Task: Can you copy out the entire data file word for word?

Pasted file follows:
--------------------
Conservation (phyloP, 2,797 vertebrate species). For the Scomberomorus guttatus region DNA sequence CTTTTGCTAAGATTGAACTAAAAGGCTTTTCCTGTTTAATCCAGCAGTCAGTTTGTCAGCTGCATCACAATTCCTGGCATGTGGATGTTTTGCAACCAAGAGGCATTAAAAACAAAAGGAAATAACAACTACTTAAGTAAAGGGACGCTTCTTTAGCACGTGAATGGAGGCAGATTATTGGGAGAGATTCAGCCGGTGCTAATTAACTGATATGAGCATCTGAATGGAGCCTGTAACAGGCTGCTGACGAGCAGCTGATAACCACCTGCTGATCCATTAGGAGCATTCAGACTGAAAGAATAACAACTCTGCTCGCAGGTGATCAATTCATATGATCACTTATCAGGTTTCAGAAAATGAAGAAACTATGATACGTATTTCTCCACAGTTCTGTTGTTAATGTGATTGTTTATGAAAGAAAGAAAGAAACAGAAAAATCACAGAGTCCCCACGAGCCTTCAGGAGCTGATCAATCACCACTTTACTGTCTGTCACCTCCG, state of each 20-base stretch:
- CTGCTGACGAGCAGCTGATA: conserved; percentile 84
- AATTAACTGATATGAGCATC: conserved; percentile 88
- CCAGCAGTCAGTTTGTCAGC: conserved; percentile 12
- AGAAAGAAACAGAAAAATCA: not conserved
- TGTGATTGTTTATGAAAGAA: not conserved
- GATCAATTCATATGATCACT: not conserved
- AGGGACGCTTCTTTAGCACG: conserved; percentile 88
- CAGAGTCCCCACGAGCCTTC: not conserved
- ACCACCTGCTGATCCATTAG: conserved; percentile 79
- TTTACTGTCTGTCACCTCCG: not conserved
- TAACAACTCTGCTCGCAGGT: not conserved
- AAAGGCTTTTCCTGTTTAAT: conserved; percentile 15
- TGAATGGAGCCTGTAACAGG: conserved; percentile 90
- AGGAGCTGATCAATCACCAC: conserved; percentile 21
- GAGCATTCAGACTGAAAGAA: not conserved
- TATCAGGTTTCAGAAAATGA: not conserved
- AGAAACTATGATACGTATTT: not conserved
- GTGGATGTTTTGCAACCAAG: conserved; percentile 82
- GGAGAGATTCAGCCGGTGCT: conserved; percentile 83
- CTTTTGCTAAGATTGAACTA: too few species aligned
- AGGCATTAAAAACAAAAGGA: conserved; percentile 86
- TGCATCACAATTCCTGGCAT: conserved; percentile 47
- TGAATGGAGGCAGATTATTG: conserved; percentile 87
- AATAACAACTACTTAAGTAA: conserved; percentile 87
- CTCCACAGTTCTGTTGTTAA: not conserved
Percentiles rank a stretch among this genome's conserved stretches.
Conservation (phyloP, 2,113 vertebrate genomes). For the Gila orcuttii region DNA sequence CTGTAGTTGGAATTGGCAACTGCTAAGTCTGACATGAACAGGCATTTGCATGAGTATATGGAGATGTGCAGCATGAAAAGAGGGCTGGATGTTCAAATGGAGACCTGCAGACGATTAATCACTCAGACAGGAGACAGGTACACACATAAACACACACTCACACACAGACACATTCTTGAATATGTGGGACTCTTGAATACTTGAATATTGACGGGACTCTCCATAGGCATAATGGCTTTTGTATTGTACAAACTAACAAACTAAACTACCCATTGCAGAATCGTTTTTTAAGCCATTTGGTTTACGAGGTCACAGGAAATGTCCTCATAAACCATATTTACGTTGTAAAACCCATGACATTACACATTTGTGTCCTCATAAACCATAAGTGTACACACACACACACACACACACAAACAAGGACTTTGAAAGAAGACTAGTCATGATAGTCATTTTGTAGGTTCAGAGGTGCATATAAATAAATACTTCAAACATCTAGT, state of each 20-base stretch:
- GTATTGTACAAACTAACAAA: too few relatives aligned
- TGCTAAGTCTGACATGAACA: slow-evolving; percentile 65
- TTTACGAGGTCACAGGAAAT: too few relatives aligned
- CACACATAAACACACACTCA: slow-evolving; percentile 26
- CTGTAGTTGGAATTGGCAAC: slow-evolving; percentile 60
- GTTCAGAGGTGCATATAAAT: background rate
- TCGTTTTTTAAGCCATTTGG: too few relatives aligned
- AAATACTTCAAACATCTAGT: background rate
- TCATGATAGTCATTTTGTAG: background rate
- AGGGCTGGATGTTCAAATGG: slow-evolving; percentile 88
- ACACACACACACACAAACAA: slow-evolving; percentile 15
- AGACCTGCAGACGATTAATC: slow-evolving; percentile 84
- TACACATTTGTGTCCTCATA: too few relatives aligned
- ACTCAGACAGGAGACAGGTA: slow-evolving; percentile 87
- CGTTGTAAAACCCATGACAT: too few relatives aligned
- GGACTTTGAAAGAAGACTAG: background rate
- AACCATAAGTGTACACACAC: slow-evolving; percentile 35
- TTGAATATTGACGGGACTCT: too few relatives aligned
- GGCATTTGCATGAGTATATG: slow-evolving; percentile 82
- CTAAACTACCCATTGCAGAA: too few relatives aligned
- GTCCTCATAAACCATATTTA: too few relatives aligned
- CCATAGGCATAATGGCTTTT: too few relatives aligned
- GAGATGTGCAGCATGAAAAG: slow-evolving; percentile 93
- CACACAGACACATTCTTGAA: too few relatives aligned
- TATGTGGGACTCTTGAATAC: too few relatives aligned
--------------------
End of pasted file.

Conservation (phyloP, 2,797 vertebrate species). For the Scomberomorus guttatus region DNA sequence CTTTTGCTAAGATTGAACTAAAAGGCTTTTCCTGTTTAATCCAGCAGTCAGTTTGTCAGCTGCATCACAATTCCTGGCATGTGGATGTTTTGCAACCAAGAGGCATTAAAAACAAAAGGAAATAACAACTACTTAAGTAAAGGGACGCTTCTTTAGCACGTGAATGGAGGCAGATTATTGGGAGAGATTCAGCCGGTGCTAATTAACTGATATGAGCATCTGAATGGAGCCTGTAACAGGCTGCTGACGAGCAGCTGATAACCACCTGCTGATCCATTAGGAGCATTCAGACTGAAAGAATAACAACTCTGCTCGCAGGTGATCAATTCATATGATCACTTATCAGGTTTCAGAAAATGAAGAAACTATGATACGTATTTCTCCACAGTTCTGTTGTTAATGTGATTGTTTATGAAAGAAAGAAAGAAACAGAAAAATCACAGAGTCCCCACGAGCCTTCAGGAGCTGATCAATCACCACTTTACTGTCTGTCACCTCCG, state of each 20-base stretch:
- CTGCTGACGAGCAGCTGATA: conserved; percentile 84
- AATTAACTGATATGAGCATC: conserved; percentile 88
- CCAGCAGTCAGTTTGTCAGC: conserved; percentile 12
- AGAAAGAAACAGAAAAATCA: not conserved
- TGTGATTGTTTATGAAAGAA: not conserved
- GATCAATTCATATGATCACT: not conserved
- AGGGACGCTTCTTTAGCACG: conserved; percentile 88
- CAGAGTCCCCACGAGCCTTC: not conserved
- ACCACCTGCTGATCCATTAG: conserved; percentile 79
- TTTACTGTCTGTCACCTCCG: not conserved
- TAACAACTCTGCTCGCAGGT: not conserved
- AAAGGCTTTTCCTGTTTAAT: conserved; percentile 15
- TGAATGGAGCCTGTAACAGG: conserved; percentile 90
- AGGAGCTGATCAATCACCAC: conserved; percentile 21
- GAGCATTCAGACTGAAAGAA: not conserved
- TATCAGGTTTCAGAAAATGA: not conserved
- AGAAACTATGATACGTATTT: not conserved
- GTGGATGTTTTGCAACCAAG: conserved; percentile 82
- GGAGAGATTCAGCCGGTGCT: conserved; percentile 83
- CTTTTGCTAAGATTGAACTA: too few species aligned
- AGGCATTAAAAACAAAAGGA: conserved; percentile 86
- TGCATCACAATTCCTGGCAT: conserved; percentile 47
- TGAATGGAGGCAGATTATTG: conserved; percentile 87
- AATAACAACTACTTAAGTAA: conserved; percentile 87
- CTCCACAGTTCTGTTGTTAA: not conserved
Percentiles rank a stretch among this genome's conserved stretches.
Conservation (phyloP, 2,113 vertebrate genomes). For the Gila orcuttii region DNA sequence CTGTAGTTGGAATTGGCAACTGCTAAGTCTGACATGAACAGGCATTTGCATGAGTATATGGAGATGTGCAGCATGAAAAGAGGGCTGGATGTTCAAATGGAGACCTGCAGACGATTAATCACTCAGACAGGAGACAGGTACACACATAAACACACACTCACACACAGACACATTCTTGAATATGTGGGACTCTTGAATACTTGAATATTGACGGGACTCTCCATAGGCATAATGGCTTTTGTATTGTACAAACTAACAAACTAAACTACCCATTGCAGAATCGTTTTTTAAGCCATTTGGTTTACGAGGTCACAGGAAATGTCCTCATAAACCATATTTACGTTGTAAAACCCATGACATTACACATTTGTGTCCTCATAAACCATAAGTGTACACACACACACACACACACACAAACAAGGACTTTGAAAGAAGACTAGTCATGATAGTCATTTTGTAGGTTCAGAGGTGCATATAAATAAATACTTCAAACATCTAGT, state of each 20-base stretch:
- GTATTGTACAAACTAACAAA: too few relatives aligned
- TGCTAAGTCTGACATGAACA: slow-evolving; percentile 65
- TTTACGAGGTCACAGGAAAT: too few relatives aligned
- CACACATAAACACACACTCA: slow-evolving; percentile 26
- CTGTAGTTGGAATTGGCAAC: slow-evolving; percentile 60
- GTTCAGAGGTGCATATAAAT: background rate
- TCGTTTTTTAAGCCATTTGG: too few relatives aligned
- AAATACTTCAAACATCTAGT: background rate
- TCATGATAGTCATTTTGTAG: background rate
- AGGGCTGGATGTTCAAATGG: slow-evolving; percentile 88
- ACACACACACACACAAACAA: slow-evolving; percentile 15
- AGACCTGCAGACGATTAATC: slow-evolving; percentile 84
- TACACATTTGTGTCCTCATA: too few relatives aligned
- ACTCAGACAGGAGACAGGTA: slow-evolving; percentile 87
- CGTTGTAAAACCCATGACAT: too few relatives aligned
- GGACTTTGAAAGAAGACTAG: background rate
- AACCATAAGTGTACACACAC: slow-evolving; percentile 35
- TTGAATATTGACGGGACTCT: too few relatives aligned
- GGCATTTGCATGAGTATATG: slow-evolving; percentile 82
- CTAAACTACCCATTGCAGAA: too few relatives aligned
- GTCCTCATAAACCATATTTA: too few relatives aligned
- CCATAGGCATAATGGCTTTT: too few relatives aligned
- GAGATGTGCAGCATGAAAAG: slow-evolving; percentile 93
- CACACAGACACATTCTTGAA: too few relatives aligned
- TATGTGGGACTCTTGAATAC: too few relatives aligned